Fine tune for keyword hitsIf you expect to get past these electronic gatekeepers, you'll have to make small modifications to your resume to ensure the applicant tracking system identifies your resume for further inspection.
It's especially important if you think you have skill sets that translate into an industry that's different from your employment background.
That doesn't mean you need to create entirely new documents every time you apply to a job posting, but you will have to make small adjustments to your resume, Johnson says.
For example, when you find a job that you're interested in, print out the job posting and highlight the key words.
"Many times you'll look at them and you'll say to yourself, 'I've done these things' or 'I can do these things,'" Johnson says. "You want to make sure that those skills are actually reflected in the same language in your resume."
Next, tweak your resume so it contains keywords that correspond with the description in the job posting, especially if it's industry jargon. The tracking system likely will be looking for those keywords.
Examples of keywords include spreadsheets, accounts receivable, information technology, management, payroll or supervisor.
"The more keywords that you have in your resume that match the job posting, the greater likelihood that your resume is going to be flagged for a recruiter to actually look at," Johnson says. "And that's what you're hoping for, a human to look at your resume."
Recent grads: Focus on college highlightsOnce you finally do get a set of eyes to look at your resume, you'll want to avoid causing them to glaze over because your resume is either too long, too difficult to read or it doesn't highlight your accomplishments up front.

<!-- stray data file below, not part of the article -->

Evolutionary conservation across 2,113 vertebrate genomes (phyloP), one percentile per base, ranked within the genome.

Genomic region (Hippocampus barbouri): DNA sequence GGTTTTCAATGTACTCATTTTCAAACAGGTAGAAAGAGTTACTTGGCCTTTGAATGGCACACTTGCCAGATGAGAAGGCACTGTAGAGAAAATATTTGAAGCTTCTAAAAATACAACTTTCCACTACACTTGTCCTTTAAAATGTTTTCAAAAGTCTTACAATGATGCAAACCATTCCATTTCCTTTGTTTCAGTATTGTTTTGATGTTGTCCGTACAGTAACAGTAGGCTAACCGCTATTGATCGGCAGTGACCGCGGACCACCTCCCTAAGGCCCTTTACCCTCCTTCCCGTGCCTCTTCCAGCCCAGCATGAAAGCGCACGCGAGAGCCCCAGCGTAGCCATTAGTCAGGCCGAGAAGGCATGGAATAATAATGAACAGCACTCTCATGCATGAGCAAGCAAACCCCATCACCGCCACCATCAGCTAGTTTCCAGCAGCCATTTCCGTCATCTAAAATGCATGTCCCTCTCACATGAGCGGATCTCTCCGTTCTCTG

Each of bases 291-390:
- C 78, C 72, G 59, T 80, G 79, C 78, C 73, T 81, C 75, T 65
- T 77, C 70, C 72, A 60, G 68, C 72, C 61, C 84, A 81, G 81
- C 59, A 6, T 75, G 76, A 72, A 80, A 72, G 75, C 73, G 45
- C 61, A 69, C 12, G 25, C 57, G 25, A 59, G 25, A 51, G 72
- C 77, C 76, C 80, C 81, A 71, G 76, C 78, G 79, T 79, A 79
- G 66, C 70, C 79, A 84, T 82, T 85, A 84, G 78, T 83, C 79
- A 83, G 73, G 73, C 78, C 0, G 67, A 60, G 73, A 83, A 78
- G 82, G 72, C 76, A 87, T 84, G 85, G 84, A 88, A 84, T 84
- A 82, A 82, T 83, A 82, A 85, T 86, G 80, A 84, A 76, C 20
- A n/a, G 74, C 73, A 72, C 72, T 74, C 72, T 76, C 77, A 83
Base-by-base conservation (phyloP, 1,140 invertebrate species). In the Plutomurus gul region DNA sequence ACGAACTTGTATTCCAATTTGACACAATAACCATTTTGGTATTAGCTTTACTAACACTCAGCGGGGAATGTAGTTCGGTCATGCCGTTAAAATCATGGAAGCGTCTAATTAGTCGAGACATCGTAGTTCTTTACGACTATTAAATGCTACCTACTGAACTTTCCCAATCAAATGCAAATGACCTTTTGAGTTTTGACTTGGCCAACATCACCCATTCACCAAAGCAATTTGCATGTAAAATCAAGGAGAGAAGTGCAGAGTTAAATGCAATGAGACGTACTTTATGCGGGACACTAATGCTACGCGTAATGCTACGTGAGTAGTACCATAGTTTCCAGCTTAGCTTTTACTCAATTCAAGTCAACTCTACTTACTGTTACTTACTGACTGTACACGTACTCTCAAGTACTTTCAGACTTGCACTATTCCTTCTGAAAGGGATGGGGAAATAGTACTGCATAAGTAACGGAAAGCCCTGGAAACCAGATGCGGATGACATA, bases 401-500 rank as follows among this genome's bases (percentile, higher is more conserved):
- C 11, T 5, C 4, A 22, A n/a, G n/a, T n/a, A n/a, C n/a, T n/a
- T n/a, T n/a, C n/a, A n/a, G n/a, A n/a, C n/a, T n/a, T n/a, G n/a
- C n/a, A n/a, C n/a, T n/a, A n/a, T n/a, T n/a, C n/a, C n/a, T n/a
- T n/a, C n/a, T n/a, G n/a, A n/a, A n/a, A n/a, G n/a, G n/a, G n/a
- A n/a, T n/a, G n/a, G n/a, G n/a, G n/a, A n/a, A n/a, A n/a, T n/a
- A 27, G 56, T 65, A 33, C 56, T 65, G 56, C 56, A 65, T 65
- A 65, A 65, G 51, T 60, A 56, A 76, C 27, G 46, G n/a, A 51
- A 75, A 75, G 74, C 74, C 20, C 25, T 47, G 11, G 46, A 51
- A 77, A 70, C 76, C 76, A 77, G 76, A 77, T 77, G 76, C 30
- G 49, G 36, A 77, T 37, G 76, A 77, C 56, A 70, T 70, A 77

For example, newly minted college grads typically have thin files, so they should limit their resumes to one page and play up skills learned at internships, part-time work and campus leadership positions.
Remember, the recruiter really isn't interested in reading about every pizza delivery gig you had while attending state college unless you gained some extraordinary experience from it or were promoted to management.
It's a good idea to state in your resume how you plan to apply your college education rather than to merely state that your objective is "to secure an entry-level position," says Susan Whitcomb, author of "Resume Magic" and president of Career Coach Academy in Fresno, Calif.
"Put a target statement first," she says. "Say you are targeting analyst positions in venture-capital firms, for example. (It can be) just something simple like that, that's straightforward and doesn't have a lot of fluff."
Try to flesh out the college experience by listing a strong grade-point average and specific projects in classes that were relevant to the target statement, and go into detail about them, Whitcomb says.